Nicolas Cage doesn’t like to be referred to as an “actor”

The Hollywood star has said he would prefer to be known as a "thespian"

Nicolas Cage has said he doesn’t like to be referred to as an “actor” and instead would rather be known as a “thespian”.

The Face/Off star made the comment while speaking on the latest episode of the Variety Awards Circuit podcast, despite admitting it risks him “sounding like a pretentious a-hole”.

“I really don’t like the word actor because for me it always implies, ‘Oh, he’s a great actor, therefore he’s a great liar, and (great at) lying,'” Cage said. “So with the risk of sounding like a pretentious a-hole, I like the word thespian because thespian means you’re going into your heart.”

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He continued: “Or you’re going into your imagination, or your memories or your dreams, and you’re bringing something back to communicate with the audience. I think it’s more like recruiting imagination. Dare I say it, it’s more like a shamanism.

“What early shamans would do is go into flights of imagination to find answers to help their village. I like looking at it like that, with the risk of sounding completely absurd and ridiculous. I like the idea of it being something a little more organic and less artificial.”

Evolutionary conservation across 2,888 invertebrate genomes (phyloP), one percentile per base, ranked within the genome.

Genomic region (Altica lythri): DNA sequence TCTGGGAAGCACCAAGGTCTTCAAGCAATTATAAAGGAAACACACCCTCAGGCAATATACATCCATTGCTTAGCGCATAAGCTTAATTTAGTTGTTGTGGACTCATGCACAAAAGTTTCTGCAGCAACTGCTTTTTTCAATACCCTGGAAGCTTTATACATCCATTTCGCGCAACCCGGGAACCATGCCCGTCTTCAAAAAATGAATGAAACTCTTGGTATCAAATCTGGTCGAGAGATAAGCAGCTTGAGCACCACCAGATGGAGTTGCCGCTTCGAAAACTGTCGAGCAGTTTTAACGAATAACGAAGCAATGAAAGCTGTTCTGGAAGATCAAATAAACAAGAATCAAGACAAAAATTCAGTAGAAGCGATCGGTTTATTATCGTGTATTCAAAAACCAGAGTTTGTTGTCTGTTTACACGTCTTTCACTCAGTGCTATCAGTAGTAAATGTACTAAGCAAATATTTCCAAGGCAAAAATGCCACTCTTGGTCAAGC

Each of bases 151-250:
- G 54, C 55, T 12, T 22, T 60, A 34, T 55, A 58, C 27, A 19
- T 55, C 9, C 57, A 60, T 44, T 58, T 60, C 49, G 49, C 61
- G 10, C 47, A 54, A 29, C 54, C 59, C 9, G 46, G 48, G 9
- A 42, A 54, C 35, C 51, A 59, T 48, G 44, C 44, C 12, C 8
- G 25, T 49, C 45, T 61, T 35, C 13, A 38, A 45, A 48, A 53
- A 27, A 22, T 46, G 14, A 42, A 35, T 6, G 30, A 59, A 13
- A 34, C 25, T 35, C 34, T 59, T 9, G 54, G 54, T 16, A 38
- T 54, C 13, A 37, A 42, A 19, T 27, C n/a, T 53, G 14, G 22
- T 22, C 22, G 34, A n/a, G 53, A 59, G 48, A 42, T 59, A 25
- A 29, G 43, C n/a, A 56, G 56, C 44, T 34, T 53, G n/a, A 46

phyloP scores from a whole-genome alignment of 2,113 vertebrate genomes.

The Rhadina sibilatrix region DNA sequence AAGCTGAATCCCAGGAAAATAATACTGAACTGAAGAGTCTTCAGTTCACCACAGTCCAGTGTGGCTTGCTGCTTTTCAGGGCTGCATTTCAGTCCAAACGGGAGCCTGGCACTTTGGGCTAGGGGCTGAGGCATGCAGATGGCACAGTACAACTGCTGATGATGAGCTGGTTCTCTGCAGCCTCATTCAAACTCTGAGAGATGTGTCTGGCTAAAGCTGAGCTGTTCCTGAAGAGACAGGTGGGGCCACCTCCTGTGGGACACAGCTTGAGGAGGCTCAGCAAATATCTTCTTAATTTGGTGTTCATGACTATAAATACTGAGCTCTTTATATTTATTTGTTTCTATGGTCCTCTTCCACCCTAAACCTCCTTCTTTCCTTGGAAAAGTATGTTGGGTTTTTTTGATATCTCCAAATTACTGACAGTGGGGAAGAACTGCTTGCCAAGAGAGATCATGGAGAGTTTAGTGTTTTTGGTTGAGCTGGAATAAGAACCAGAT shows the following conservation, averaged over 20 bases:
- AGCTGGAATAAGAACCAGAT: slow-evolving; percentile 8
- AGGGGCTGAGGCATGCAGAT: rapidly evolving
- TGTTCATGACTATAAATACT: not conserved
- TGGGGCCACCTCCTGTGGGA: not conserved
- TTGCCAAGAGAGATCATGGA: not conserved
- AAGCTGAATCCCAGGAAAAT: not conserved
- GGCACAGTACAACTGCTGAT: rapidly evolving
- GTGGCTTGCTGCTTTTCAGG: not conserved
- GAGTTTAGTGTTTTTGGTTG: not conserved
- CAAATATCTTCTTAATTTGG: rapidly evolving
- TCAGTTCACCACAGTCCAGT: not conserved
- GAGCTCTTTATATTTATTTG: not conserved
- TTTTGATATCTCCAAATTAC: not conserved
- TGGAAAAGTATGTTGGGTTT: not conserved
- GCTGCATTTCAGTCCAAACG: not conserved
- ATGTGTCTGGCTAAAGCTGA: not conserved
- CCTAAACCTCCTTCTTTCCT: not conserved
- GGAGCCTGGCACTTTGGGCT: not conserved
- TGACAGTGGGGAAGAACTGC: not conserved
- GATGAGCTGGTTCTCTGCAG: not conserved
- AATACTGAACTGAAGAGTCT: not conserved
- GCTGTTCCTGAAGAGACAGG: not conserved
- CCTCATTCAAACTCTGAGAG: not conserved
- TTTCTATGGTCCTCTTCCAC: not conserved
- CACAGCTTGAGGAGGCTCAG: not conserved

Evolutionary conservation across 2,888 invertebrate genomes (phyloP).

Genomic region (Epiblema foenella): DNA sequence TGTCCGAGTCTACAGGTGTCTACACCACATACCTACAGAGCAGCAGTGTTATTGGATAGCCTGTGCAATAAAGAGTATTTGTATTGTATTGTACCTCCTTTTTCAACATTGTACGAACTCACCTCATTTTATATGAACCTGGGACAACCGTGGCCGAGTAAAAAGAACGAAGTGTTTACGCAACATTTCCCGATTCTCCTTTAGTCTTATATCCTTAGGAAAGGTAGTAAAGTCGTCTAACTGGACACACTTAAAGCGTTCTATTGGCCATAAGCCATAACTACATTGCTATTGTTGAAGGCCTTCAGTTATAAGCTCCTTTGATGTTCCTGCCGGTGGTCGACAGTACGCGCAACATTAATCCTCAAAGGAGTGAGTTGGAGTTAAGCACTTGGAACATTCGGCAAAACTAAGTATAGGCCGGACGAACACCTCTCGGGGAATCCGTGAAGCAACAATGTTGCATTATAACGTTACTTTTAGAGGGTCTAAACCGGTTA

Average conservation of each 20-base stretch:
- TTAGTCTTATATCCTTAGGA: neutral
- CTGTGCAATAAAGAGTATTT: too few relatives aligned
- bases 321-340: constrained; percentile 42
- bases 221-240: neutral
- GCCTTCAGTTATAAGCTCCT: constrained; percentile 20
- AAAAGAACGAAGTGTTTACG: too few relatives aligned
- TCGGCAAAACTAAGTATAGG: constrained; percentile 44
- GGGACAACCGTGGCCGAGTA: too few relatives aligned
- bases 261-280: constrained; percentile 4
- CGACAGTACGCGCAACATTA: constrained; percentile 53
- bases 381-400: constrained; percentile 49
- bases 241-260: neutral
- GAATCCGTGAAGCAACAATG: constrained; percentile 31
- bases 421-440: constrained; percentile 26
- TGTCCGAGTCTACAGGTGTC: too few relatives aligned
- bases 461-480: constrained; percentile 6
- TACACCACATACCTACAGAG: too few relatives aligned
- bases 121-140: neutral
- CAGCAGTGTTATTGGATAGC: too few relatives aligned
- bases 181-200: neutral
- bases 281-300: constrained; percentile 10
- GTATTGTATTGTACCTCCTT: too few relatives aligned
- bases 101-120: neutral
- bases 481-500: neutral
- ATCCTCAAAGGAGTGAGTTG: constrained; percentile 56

Elsewhere during the chat, Cage, who won an Oscar for his role in 1996’s Leaving Las Vegas, discussed the often shared opinion that he can be “over the top” with his performances.

“When they say that to me I say ‘well you tell me where the top is and I’ll tell you whether or not I’m over it,” he said.

Cage’s next movie will be next year’s The Unbearable Weight Of Massive Talent, in which he plays a version of himself.

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Directed by Tom Gormican, the action comedy film stars Cage as a fictionalised interpretation of himself who is “creatively unfulfilled and facing financial ruin”.

A synopsis reads: “The fictionalised version of Cage must accept a $1million offer to attend the birthday of a dangerous superfan (Pedro Pascal). Things take a wildly unexpected turn when Cage is recruited by a CIA operative (Tiffany Haddish) and forced to live up to his own legend, channelling his most iconic and beloved on-screen characters in order to save himself and his loved ones.”

It concludes: “With a career built for this very moment, the seminal award-winning actor must take on the role of a lifetime: Nick Cage.”

You can watch the film’s trailer here.

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